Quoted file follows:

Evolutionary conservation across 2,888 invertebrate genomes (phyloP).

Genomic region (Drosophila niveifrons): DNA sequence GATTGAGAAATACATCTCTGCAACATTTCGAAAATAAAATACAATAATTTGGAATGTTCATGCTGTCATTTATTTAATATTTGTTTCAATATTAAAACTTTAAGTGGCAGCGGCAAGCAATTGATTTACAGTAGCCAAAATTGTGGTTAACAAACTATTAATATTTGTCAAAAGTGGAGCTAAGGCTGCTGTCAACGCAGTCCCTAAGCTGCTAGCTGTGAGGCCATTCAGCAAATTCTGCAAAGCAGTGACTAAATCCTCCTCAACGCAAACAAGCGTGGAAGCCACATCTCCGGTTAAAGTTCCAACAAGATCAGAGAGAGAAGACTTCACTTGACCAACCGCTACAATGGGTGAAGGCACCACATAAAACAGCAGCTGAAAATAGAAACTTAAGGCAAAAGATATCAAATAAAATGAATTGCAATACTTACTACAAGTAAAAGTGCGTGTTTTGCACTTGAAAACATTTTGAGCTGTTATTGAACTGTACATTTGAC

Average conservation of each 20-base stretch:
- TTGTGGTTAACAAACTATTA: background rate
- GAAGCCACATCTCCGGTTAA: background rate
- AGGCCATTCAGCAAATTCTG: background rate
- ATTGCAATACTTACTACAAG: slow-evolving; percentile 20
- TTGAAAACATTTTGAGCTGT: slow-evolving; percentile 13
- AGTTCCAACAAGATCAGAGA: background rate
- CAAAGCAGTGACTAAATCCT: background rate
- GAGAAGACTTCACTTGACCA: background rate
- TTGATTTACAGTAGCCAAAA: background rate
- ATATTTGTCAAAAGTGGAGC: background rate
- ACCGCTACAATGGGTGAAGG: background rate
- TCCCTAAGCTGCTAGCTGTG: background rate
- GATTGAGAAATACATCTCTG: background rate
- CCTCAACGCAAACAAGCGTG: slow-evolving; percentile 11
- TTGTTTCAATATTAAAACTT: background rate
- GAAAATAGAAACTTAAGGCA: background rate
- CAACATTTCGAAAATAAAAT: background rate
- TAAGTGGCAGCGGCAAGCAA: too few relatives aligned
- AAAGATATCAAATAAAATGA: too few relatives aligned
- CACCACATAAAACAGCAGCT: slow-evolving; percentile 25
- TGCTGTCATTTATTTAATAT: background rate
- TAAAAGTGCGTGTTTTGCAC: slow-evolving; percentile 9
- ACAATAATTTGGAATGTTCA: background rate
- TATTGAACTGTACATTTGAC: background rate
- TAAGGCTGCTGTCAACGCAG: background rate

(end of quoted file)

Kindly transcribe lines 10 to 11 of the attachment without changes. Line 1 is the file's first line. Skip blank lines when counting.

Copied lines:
- CAAAGCAGTGACTAAATCCT: background rate
- GAGAAGACTTCACTTGACCA: background rate